AKRON, Ohio – City council members met on Monday in a special work session trying to determine what penalty might be enough to convince pet owners whose dogs continuously bark to address the problem.
The city’s current ordinance considers violations a minor misdemeanor punishable by a $100 fine.
The penalty does not change regardless of the number of violations a pet owner might have.
Councilman Russ Neil believes a stiffer penalty for repeat offenders might help remedy the problem.
He is proposing an ordinance that would make a repeat offense a fourth-degree misdemeanor.
The current city code makes a fourth degree misdemeanor punishable by a $250 fine and a possible sentence of 30 days in jail.
Neil says while he cannot do anything about what the city has on the books as the punishment for a fourth degree misdemeanor, he really does not expect the courts to impose a jail term because of a barking dog.
“I trust that our judges would use good discretion and not send anyone to jail. It just happens to come with the territory the way our misdemeanor four is written,” said Neil, following a special council work session on Monday.
Neil says since he proposed an increase in the penalty he has been surprised at the number of calls and emails he has been getting from as far away as Los Angeles, most of them in favor of a stiffer penalty.
Council on Monday was told that so far in 2018 the city has taken 172 complaints about constant barking from residents.
The actual number is believed to be somewhere between 90 and 100 with the remainder of the complaints from people who are calling about the same offender.
One problem in enforcing the current ordinance, however, is that many times the people who are making the complaints do not want to be identified fearing retaliation from their neighbors.
In fact, residents of one Akron community who tell FOX 8 News they have been complaining about a problem in their neighborhood for several years refused to go on camera fearing retaliation.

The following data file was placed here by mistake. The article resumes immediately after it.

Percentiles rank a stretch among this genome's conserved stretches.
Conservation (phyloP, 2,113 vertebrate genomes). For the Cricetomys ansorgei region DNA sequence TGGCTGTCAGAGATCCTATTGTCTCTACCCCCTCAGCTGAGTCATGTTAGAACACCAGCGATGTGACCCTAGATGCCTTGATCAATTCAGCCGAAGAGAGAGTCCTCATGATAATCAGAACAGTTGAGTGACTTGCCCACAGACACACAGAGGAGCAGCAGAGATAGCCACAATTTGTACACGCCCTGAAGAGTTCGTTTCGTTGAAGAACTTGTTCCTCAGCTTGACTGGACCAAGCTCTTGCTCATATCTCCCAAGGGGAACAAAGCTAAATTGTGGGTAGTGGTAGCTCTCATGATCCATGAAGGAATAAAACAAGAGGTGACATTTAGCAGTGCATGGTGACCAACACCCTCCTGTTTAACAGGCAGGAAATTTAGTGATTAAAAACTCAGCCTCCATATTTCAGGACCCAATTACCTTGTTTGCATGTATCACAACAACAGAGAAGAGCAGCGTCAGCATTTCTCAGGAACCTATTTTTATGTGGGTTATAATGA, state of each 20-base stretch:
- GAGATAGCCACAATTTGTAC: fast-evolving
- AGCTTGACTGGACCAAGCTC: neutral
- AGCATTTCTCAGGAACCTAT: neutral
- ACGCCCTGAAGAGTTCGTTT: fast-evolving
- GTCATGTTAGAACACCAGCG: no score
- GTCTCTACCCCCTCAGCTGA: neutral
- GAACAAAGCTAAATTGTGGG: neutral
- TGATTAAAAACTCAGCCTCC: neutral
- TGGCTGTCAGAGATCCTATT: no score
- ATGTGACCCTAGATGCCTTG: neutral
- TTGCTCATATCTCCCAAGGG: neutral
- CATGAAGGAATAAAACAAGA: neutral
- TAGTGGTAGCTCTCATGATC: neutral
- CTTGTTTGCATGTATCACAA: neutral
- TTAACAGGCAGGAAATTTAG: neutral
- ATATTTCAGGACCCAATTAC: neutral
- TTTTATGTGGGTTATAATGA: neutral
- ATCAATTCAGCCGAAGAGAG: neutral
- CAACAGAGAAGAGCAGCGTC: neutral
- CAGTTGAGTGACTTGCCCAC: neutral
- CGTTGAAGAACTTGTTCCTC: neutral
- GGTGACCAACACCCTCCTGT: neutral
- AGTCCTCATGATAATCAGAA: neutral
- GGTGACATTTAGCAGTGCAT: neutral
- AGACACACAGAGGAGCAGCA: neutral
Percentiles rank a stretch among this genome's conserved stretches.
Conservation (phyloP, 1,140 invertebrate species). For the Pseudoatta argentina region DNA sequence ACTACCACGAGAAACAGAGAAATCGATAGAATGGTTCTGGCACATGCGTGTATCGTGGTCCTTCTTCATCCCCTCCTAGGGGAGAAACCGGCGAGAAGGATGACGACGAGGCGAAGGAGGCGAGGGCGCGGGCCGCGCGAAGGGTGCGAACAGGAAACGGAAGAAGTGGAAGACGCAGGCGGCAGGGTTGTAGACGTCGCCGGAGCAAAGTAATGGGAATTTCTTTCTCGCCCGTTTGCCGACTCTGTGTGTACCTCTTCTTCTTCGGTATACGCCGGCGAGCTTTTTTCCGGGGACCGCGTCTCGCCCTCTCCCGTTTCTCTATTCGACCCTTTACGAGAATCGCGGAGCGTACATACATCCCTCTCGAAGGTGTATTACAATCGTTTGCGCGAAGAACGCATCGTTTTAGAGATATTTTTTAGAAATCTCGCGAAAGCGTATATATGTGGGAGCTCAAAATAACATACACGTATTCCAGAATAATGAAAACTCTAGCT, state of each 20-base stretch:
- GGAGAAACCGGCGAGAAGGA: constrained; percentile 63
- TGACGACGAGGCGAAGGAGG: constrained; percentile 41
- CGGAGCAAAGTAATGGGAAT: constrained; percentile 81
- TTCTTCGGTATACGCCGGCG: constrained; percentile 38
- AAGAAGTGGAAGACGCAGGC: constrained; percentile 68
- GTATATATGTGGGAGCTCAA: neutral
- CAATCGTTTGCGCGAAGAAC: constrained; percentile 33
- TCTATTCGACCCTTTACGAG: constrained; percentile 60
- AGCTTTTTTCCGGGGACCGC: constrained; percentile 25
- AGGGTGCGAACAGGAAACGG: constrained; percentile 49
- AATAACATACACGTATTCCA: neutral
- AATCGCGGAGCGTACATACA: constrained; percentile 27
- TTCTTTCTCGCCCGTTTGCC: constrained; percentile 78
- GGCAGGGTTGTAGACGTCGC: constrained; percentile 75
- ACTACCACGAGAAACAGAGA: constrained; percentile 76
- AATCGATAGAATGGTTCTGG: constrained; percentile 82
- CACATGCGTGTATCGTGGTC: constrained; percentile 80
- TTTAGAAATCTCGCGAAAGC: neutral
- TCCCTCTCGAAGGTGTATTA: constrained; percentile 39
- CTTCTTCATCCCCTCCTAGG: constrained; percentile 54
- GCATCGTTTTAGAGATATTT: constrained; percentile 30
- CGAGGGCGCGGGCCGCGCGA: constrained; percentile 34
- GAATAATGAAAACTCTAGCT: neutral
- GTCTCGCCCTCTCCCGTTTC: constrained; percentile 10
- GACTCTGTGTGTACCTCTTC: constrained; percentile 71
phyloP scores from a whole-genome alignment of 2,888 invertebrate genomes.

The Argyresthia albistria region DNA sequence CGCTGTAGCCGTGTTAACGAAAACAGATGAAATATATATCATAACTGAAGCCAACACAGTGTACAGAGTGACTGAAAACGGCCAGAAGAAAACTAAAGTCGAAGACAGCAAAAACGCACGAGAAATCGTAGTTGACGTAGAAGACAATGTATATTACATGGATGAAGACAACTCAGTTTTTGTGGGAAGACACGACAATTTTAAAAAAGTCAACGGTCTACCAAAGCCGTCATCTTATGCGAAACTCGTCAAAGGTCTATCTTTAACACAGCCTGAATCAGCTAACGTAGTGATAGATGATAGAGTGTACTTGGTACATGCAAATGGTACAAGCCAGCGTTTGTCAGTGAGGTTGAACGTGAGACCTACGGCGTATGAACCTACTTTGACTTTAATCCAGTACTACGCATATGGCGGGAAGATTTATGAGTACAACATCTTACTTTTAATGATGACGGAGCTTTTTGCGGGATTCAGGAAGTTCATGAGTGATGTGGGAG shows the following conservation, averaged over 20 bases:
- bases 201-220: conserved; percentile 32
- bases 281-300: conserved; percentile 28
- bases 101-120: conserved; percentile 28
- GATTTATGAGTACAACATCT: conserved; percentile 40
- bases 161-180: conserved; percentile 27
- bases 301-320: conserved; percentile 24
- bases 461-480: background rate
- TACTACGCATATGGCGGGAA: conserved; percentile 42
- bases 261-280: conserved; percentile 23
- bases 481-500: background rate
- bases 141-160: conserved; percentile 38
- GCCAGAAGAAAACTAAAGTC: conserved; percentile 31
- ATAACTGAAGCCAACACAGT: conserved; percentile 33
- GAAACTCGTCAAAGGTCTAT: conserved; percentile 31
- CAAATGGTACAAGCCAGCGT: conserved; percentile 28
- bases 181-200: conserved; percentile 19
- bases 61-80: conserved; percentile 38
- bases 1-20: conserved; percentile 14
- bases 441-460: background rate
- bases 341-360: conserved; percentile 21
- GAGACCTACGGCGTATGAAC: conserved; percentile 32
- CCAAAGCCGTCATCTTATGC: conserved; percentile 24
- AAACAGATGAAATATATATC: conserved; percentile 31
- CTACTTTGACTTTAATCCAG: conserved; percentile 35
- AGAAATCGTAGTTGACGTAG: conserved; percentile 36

Another dog owner who confided in FOX 8 that he had been issued one citation himself for a barking dog also refused to go on camera fearing that he would become a target of animal control.
As a result of such reluctance to be identified or to testify, council was told that in the past five years there have only been seven cases filed, only five of which actually went to court.
Councilwoman Tara Samples is concerned about any proposal that would include jail time as a possible resolution.
“Gun violence is an issue here in the city of Akron. We have an opiate epidemic going on here in the city of Akron and this just doesn’t rise to the occasion of something that should be a priority for the city at all,” Samples told FOX 8, adding, “We have people out here who are committing armed robbery, homicides, burglary. I think that’s what the jail is meant for right now.”
“If they are not influenced by (the current penalty) why would they be influenced by a new one?” she asked.
Some on council have suggested that even an increase in the penalty to $250 is not enough.
Councilman Donnie Kammer, who chairs the city’s safety committee, has researched similar ordinances in other Ohio cities including Cincinnati, where the penalties graduate for repeat offenses to $1,000.
During Monday’s work session he was willing to entertain a lower maximum fine without a jail option.
What council would ideally like to see is a process that helps educate dog owners and helps neighbors work out their differences among themselves without having to take anyone to court.
“People want to live peacefully in their neighborhoods, no doubt about it. But I think what you heard from people, even some of the council members, is about the need for being educated about what the law is and the need to bridge neighborhood relationships,” said Veronica Sims.
Council members used their session on Monday to share thoughts and information so that they could ultimately arrive at an informed decision, saying that they are in no hurry to write a new ordinance.